Strip-mining the grassroots for GCI and MoveOn--MoveOn must act!
by artichoke88, Tue Sep 12, 2006 at 06:25:06 AM EDT
Last week, Grassroots Campaigns Inc's DCCC canvassers in Madison, Wisconsin protested because they were not earning minimum wage--after a bunch of blogs on the right and the left picked up on the story, the DCCC cancelled its contract with GCI.
But the lack of a living wage is just the beginning of the problems with GCI's operations. As Greg Bloom wrote in his series on MoveOn PAC's Leave No Voter Behind campaign, GCI's model has caused severe damage in the field because of a "crisis of leadership" in its management. A veteran of MoveOn/GCI's Operation Democracy read Greg's post and passed it to me, and together with a number of other veterans--we call ourselves the MOFOs, the MoveOn Field Organizers--I feel that it's imperative to show that the crisis continues. In Martin's post yesterday, a couple of people asked what our motives are: it's to expose the ways that GCI is failing its organizers AND failing to run an effective campaign for MoveOn. At the end of the week, we will post a set of recommendations of actions that MoveOn can take to begin to resolve this crisis. If you find our stories compelling, and you agree this issue must be addressed by MoveOn, please send an email to Eli Pariser (email@example.com) and cc us at ChangeGCI@gmail.com (or contact us there directly, and we will update you with further information about how you can send a message to MoveOn).
My name is Kelly Nagy - I've worked on numerous environmental and social justice campaigns, as well as local community issues and Senate electoral campaigns. I was the National Director of the Student Environmental Action Coalition (SEAC) for almost 3 years.
With all this experience, my first interview with Grassroots Campaigns, in May of 2005, went really well - it even seemed to me like I had just been hired. But in total, the interview process with GCI took almost two months.
In the next several phone calls, the tone of the directors who interviewed me changed -- I was being questioned sometimes for an hour or two each week. They were asking open-ended questions about hypothetical management scenarios that seemed pretty odd to me -- and finally three weeks later I lost patience asked them why I was being put through all the questions. They said, 'we still haven't decided if we're going to hire you, because you were affiliated with SEAC.' I had no idea why that would be a problem. He told me that SEAC is critical of Green Corps, and referred to an article in SEAC 's magazine called Threshold, that exposed Green Corps' policies, and he told me 'this is really hurting our consideration of you.' SEAC is critical of Green Corps--SEAC disapproves of their organizing model because it openly neglects issues of race and class among other things--but I didn't see why that should matter in my employment. I said to him that if they were going to pull up an article published by an organization for which I was not even working at the time of its publication, and question whether I'm appropriate for their position, then it's a position I didn't want.
I didn't hear from them for a while -- it was the first week of July when I got the call that I had been waiting for: a job offer. I had to go to Boston within 3 days.
The director would later tell me on many occasions that he made the wrong decision in hiring me. In retrospect, I can't believe I made the decision to take the job in the first place. But all I wanted in life was to make organizing a career -- and I was such a fan of what MoveOn had done, and I was dying to take on Rick Santorum (R-PA), which they said I would get to do--and they were presenting this as a long-term career opportunity at least through November of 2008. Plus, I'd already quit my other job in the middle of June, back when I'd thought I'd been hired.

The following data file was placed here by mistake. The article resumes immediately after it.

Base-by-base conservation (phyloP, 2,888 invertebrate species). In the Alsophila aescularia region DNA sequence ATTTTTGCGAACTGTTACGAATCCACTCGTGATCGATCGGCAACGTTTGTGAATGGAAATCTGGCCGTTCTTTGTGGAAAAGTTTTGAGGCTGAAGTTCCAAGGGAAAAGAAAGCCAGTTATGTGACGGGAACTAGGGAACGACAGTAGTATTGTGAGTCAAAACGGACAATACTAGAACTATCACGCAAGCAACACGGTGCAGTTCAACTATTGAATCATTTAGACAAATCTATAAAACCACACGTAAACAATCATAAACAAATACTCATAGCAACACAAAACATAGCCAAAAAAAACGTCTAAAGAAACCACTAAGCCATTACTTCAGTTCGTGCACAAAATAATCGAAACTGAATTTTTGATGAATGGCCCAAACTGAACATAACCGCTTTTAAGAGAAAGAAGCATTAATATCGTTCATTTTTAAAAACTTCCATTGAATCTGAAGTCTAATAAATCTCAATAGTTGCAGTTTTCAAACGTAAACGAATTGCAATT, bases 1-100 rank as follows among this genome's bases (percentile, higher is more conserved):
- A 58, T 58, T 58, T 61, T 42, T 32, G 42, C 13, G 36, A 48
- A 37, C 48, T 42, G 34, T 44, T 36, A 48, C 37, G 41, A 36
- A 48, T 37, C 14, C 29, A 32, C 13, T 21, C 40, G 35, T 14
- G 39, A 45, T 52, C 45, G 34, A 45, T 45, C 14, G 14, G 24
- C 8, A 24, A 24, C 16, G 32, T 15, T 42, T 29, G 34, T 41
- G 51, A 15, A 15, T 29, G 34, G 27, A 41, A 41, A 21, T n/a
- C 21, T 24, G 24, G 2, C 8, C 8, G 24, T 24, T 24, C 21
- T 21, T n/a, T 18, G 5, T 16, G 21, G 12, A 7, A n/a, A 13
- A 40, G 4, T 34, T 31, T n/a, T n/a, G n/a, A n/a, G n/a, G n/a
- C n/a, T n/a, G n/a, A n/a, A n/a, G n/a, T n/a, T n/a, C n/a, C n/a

The training was...well, on one hand it didn't seem like a Green Corps training, because I've met some amazing Green Corps organizers, and this training was disorganized and poorly-planned, with hardly any materials and awful workshops. On the other hand, it had that certain cultish vibe of Green Corps - this sense of total singlemindedness, an elimination of all dissonant thought... For instance, a few of us hires with more experience were assigned to go talk to less-experienced trainees, to ask them how they were feeling about the training - and then I was appalled to find that GCI used the information we found to actually fire people right there! Several others dropped out because they didn't like the tactics that GCI was using.
But the training was very good at getting us all pumped up and ready to do anything, ready to triumph for democracy - and we wanted the challenge, thrived on the challenge. When I left the training, I already suspected that GCI was going to fail me as an organizer - because I felt the distress behind their tactics, and the total lack of interest in us as individuals. But I felt really hopeful about the campaign, because I respected MoveOn's work and their potential.
We were originally supposed to contact, connect, and form the MoveOn members into teams in key districts where congressional Republicans were vulnerable. Many of the volunteers who I initially organized were the ones I formed a personal connection with and we depended on. They all thought it was so important that there were paid MoveOn organizers in their district trying to help them take on their local representative.
But in October 2005, GCI flew us back to Boston for a second round of training, and announced that MoveOn changed plans. We were now targeting media markets instead of particular precincts that were related to specific races...this made sense with respect to our strategy of doing media events - we could now focus our efforts to get more "hits" by local news outlets. But a side affect was that we ended up abandoning or dismantling those teams that were ready to work for the progressive candidates in their district.
Now we were supposed to convince our best team leaders to form "committees" of the team leaders from their entire area. We would basically teach them how to do our jobs - in theory this is great, that's the idea of organizing, to create self-sustainable activists. But we hadn't put nearly enough time in yet - hardly more than 2 months! - and most of my volunteers were really put off. I'd had to convince some of them to be team leaders in the first place, and now here I was pressuring them to sign contracts to be basically full-time field organizers! But I had deadlines to fill, and numbers to make - so these people with whom I'd bonded I had to keep pushing to do more of what they didn't want to do.